If you want to know what the California Department of Corrections
and Rehabilitation budgeted for overtime, the department’s budget
overview online specifically details the amount: $105 million for
fiscal year 2011-12.
For health care services? Two billion.
Inmate education and activities? Sixty-six million.
Slashing $250 million from rehab will endanger communities and
cost taxpayers more in the long run.
The new report, which is part of a series on the state’s fiscal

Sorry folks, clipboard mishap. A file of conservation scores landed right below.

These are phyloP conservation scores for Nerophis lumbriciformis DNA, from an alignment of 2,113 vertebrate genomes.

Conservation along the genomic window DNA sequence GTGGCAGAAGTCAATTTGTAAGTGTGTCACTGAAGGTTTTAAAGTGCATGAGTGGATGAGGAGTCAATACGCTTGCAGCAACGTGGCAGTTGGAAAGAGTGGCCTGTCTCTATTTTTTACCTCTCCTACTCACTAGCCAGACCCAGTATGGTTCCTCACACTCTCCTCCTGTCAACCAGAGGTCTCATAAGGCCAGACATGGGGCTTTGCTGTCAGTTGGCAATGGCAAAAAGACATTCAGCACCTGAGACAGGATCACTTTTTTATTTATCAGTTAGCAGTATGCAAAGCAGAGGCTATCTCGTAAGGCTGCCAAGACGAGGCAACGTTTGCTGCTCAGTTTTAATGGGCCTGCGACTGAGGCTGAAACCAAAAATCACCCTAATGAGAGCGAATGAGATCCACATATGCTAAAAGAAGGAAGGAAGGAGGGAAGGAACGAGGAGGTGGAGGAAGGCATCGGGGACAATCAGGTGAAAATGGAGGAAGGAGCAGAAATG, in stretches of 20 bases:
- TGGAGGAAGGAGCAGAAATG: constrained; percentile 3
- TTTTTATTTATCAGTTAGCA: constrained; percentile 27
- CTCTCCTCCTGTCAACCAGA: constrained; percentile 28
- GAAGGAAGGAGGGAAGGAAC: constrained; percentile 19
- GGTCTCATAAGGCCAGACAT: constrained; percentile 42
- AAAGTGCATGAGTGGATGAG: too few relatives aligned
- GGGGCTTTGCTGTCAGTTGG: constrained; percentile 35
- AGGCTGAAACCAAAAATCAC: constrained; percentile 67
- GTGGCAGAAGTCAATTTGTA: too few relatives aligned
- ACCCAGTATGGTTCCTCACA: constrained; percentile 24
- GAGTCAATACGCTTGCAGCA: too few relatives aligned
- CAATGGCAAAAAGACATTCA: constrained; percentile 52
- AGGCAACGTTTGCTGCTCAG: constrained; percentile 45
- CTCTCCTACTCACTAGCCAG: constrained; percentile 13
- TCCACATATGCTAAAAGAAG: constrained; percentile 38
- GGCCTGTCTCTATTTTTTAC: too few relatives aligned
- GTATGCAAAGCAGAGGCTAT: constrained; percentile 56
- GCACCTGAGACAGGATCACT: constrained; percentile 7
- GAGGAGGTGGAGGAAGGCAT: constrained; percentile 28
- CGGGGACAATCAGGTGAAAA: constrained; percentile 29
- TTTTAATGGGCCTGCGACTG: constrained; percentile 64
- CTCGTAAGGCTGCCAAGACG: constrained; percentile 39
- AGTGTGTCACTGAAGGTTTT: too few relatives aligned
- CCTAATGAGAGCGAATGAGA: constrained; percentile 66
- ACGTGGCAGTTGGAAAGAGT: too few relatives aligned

crisis called “The California Bottom Line,” demonstrates that
much, if not all of the proposed savings from cutting prison
education will be canceled out by new costs created by
eliminating crime-reducing education programs. The report shows
that research has proven that prisoners who participate in
education programs are more likely to become productive citizens
after their release.